Tuesday, October 2, 2007

And It's Getting Worse

The Chronicle's got a piece by an English grad student about the need for persistence on the job market. Fair enough, I guess. But something jumped out at me.

This grad student starts of by considering the cliche, "Things are never as bad as they seem; they could always be worse." Now, the trick is, how are we supposed to read that little semi-colon? It's sort of inviting us to read it as an abbreviated explicative transition, isn't it? Or some sort of logical relation? "Things are never as bad as they seem--after all, they could always be worse." "Things are never as bad as they seem because they could always be worse." The first claim is the one that needs some explanation--because, really, things really do seem pretty bad, so why should I believe they're not that bad? So then the second claim looks like it's supposed to give just the explanation needed.

But it doesn't. The semi-colon's a total non sequitur. As the job market illustrates in soul-grinding vividness, things are as bad as they seem and it can still get a lot worse.


the unidentified "M" said...

Dear Pseudonymous,

Touché! Leave it to an English grad to use a fine sob-story as a would-be argument justifying the use of a notoriously bad cliché, as you have just pointed out. Why would anybody even want to justify a cliché in the first place? I especially love the self-aggrandizing-through-pity tone that he used as when he claims, “At that point, things were as bad as they could get. This was no ‘my computer crashed and I lost all my work.’” So having your novel stolen is worse? Well fuck all those other PhD candidates who lost ten years of their lives because their computers, and back up hard drives, and flash drives, and CD-ROMs all crashed or were damaged in the flood that could have been prevented had the superintendent of the hole-in-the-wall apartment complex just fixed the leaky faucet on the third floor! Their problems aren’t as severe as yours? At any rate, if one does not have at least three copies of their work (synchronically updated, of course), it seems rather silly to be crying over it, especially in this day and age of technological advancement. A quick phone call could have cleared the matter up: “Honey! You know that file on my hard drive that says ‘novel’? Can you send it to me?” Looks like there is only one person to blame, here.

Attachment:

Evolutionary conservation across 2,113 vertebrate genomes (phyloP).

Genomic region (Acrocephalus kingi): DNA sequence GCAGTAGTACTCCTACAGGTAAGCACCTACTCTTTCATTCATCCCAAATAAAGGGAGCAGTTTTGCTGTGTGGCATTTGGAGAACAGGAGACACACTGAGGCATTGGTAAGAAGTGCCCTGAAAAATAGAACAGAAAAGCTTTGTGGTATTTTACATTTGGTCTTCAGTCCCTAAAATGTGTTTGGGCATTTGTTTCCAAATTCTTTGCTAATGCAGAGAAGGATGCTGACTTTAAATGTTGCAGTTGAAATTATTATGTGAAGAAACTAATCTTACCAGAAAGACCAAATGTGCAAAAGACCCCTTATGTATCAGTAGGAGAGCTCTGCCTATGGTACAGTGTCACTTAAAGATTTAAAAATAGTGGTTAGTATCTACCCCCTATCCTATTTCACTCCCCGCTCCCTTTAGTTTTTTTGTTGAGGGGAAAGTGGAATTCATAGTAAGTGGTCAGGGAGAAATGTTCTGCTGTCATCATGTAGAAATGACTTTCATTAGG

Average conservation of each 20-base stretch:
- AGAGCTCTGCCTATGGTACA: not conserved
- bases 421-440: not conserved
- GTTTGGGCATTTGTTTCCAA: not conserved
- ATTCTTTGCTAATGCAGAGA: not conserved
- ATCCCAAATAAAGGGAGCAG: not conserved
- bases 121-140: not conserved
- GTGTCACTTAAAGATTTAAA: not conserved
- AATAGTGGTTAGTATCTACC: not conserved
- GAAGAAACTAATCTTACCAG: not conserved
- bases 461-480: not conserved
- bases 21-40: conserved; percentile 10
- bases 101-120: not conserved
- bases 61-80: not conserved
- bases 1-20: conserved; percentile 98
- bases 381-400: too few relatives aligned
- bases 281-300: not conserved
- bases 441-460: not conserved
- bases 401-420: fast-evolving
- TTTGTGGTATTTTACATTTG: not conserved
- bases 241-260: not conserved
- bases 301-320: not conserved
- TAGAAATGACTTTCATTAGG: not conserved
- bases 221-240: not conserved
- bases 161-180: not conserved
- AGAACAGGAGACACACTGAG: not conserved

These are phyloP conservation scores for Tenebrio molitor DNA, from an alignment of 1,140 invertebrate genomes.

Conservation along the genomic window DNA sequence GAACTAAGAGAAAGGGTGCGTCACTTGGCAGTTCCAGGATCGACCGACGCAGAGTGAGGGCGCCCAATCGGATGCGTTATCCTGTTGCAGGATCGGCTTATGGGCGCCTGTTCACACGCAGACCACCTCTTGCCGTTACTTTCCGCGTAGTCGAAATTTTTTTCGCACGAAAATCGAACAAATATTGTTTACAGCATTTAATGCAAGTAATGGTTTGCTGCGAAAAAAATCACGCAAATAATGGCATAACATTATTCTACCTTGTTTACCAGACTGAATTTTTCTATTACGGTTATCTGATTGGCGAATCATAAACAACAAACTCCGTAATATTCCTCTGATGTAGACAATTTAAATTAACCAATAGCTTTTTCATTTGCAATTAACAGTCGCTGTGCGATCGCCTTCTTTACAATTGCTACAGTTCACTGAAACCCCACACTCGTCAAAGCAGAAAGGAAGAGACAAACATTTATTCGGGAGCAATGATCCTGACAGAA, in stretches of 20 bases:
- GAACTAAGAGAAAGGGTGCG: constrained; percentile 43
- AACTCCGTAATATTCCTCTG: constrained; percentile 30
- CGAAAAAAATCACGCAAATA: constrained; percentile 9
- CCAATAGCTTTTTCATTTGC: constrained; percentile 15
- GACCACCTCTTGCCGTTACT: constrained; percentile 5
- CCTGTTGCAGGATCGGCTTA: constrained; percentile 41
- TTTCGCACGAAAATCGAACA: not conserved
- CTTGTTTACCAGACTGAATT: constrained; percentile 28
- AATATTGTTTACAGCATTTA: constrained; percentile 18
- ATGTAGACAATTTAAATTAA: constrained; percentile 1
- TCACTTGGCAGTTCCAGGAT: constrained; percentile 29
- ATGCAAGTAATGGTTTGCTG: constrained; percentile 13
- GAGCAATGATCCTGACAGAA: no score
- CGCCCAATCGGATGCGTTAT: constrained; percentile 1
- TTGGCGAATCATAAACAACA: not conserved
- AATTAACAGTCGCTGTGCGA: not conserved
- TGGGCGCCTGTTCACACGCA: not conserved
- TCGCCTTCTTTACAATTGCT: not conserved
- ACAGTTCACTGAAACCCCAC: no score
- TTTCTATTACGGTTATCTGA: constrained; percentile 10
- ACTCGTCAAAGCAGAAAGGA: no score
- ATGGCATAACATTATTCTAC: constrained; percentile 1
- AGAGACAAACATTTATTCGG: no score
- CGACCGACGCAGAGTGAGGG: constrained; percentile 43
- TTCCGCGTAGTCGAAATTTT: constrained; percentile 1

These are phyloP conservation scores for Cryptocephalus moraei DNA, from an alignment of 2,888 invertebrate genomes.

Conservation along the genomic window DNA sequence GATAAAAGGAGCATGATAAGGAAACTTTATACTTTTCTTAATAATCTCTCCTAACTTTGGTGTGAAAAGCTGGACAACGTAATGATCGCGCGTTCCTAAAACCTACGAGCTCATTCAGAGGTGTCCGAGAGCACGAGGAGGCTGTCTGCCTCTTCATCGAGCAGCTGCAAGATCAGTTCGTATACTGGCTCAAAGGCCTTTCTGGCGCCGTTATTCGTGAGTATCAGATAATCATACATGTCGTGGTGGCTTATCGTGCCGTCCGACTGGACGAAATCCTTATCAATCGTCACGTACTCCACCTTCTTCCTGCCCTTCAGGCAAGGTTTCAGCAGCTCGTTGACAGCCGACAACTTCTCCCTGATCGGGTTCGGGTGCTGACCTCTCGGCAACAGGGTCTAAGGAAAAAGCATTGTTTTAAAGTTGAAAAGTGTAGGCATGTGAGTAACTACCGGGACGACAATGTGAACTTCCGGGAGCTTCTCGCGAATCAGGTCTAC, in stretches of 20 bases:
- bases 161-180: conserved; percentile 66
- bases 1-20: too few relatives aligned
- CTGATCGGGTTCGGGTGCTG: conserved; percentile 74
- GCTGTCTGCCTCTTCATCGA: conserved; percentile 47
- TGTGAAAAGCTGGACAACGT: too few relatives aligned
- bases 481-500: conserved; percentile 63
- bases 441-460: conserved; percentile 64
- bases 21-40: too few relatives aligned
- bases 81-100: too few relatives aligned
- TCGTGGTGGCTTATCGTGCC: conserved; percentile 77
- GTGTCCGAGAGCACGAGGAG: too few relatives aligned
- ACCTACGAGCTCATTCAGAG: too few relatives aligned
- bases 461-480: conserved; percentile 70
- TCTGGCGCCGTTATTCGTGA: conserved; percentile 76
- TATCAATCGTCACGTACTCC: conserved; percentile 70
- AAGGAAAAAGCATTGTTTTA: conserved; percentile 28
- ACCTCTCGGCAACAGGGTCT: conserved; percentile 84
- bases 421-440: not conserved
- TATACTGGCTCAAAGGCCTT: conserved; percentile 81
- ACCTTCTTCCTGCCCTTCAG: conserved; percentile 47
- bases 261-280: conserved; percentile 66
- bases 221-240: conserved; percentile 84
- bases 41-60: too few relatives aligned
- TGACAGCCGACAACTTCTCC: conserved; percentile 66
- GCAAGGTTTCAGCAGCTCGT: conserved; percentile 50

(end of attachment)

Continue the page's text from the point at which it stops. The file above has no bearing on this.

I applaud your sincere and technically (i.e., logically) correct conclusion that “things are as bad as they seem and it can still get a lot worse.” Indeed! I am reminded of the Monty Python scene in The Meaning of Life when the Doctor calms his patient, who has just had his leg taken off by a tiger, by reassuring him that he’ll be “right at rain” in a couple of days: “Is there anything else I can reassure you of?” If only the solace of a simple-minded cliché were all it took!

The Unidentified M

Nick said...

What about this reading:

'Things are never as bad as they seem; they could always be worse'


'Where x is how bad things seem, and y is how bad they in fact are, x is never = to y. Moreover, it is epistemically possible that, necessarily, y > x.'

More prosaically: things are never exactly as bad as they seem, and for all I know it could be that they are always in fact worse than they seem.

Pseudonymous Grad Student said...

M -- The cliche's are painful, aren't they? The closet I've come to a cliche that actually helps is "Better luck next year--MAYBE."

Nick -- Damn. That's even more pessemistic than I was. . . .